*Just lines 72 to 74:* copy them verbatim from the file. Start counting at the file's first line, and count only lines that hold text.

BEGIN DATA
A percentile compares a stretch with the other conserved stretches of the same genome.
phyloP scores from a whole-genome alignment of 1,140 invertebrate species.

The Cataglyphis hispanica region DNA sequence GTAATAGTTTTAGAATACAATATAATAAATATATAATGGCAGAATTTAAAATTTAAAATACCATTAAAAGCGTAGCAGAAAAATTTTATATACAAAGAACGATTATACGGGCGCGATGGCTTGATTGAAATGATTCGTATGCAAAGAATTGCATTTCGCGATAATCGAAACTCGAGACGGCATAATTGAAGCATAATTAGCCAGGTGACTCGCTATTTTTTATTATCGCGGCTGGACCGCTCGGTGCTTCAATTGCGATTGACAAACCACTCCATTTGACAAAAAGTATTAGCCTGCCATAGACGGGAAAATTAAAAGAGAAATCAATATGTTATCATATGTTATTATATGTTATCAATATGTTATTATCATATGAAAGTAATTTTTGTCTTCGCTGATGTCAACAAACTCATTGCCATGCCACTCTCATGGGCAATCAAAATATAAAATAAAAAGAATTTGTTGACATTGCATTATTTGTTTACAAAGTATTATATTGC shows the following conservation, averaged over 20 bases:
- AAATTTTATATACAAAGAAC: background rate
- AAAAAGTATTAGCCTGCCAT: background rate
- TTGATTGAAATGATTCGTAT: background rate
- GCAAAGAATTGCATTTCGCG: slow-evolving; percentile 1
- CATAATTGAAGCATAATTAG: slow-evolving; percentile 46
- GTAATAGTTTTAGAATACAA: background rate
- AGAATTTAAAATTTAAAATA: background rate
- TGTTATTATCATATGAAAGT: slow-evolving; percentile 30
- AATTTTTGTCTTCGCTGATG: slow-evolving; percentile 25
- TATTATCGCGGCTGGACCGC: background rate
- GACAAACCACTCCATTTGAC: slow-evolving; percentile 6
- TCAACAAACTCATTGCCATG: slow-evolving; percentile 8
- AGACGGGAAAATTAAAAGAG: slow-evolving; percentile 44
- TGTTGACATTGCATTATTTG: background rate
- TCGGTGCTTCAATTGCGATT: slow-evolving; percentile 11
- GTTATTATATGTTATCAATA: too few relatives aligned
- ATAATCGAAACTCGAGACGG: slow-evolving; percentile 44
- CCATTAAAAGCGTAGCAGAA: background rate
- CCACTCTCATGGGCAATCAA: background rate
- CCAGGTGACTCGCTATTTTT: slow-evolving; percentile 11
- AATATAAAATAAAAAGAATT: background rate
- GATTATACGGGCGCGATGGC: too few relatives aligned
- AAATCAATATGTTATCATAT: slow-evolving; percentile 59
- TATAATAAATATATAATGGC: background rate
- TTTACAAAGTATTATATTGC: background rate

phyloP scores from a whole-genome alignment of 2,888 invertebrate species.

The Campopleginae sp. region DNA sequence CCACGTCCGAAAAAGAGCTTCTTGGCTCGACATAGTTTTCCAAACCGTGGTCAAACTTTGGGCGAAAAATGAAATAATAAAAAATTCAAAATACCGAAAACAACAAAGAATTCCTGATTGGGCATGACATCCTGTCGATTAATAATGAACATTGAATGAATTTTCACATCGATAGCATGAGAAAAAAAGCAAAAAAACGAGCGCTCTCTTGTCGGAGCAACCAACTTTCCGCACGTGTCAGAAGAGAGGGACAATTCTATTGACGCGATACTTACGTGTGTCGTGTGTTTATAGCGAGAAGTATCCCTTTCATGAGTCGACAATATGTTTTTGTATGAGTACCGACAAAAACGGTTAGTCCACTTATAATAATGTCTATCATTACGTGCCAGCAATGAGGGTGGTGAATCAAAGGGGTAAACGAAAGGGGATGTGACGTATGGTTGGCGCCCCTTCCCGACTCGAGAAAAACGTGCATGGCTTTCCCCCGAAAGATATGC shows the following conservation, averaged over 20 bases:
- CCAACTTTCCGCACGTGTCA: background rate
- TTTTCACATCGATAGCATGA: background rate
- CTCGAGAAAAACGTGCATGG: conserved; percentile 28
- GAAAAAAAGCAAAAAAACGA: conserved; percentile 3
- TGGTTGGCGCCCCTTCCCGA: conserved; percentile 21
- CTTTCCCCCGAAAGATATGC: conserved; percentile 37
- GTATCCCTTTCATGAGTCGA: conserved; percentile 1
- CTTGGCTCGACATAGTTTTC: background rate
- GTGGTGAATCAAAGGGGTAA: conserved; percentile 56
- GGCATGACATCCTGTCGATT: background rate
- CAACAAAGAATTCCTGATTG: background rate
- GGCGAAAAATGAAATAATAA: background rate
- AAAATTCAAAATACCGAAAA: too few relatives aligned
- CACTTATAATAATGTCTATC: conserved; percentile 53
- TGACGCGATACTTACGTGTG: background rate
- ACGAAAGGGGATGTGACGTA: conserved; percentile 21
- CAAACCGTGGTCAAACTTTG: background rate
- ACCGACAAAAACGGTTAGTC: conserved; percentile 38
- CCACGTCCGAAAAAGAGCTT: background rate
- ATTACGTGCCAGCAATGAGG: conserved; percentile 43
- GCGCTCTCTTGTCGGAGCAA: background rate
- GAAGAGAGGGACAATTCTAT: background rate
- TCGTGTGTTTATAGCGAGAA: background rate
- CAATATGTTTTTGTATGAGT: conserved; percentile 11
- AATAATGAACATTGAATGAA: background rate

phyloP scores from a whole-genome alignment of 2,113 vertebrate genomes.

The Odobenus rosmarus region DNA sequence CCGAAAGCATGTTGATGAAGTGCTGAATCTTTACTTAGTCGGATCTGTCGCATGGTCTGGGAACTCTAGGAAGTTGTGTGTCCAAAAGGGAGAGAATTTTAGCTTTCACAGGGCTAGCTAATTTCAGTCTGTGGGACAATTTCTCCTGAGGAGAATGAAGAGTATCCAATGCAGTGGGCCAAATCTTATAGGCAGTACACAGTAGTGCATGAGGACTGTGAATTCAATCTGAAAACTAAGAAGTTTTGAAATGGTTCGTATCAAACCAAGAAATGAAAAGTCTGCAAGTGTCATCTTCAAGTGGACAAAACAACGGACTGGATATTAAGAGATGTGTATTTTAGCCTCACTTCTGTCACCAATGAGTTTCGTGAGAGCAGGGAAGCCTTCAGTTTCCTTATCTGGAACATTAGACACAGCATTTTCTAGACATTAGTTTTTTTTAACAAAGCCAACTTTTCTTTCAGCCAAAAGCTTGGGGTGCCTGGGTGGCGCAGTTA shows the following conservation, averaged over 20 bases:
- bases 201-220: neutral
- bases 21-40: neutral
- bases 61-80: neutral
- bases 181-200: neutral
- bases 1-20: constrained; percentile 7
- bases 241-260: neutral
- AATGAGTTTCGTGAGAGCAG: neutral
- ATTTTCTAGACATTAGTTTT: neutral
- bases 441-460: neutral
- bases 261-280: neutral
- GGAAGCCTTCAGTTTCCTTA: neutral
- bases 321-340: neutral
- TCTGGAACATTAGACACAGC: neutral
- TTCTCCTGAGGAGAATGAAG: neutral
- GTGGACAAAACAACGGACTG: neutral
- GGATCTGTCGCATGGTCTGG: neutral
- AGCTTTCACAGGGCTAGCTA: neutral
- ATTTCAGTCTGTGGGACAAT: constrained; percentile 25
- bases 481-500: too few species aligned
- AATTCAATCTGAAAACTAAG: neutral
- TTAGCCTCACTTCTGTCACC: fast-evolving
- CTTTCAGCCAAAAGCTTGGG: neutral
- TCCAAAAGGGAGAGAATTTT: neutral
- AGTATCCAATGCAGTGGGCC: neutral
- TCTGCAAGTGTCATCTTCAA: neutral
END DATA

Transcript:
- GTGGACAAAACAACGGACTG: neutral
- GGATCTGTCGCATGGTCTGG: neutral
- AGCTTTCACAGGGCTAGCTA: neutral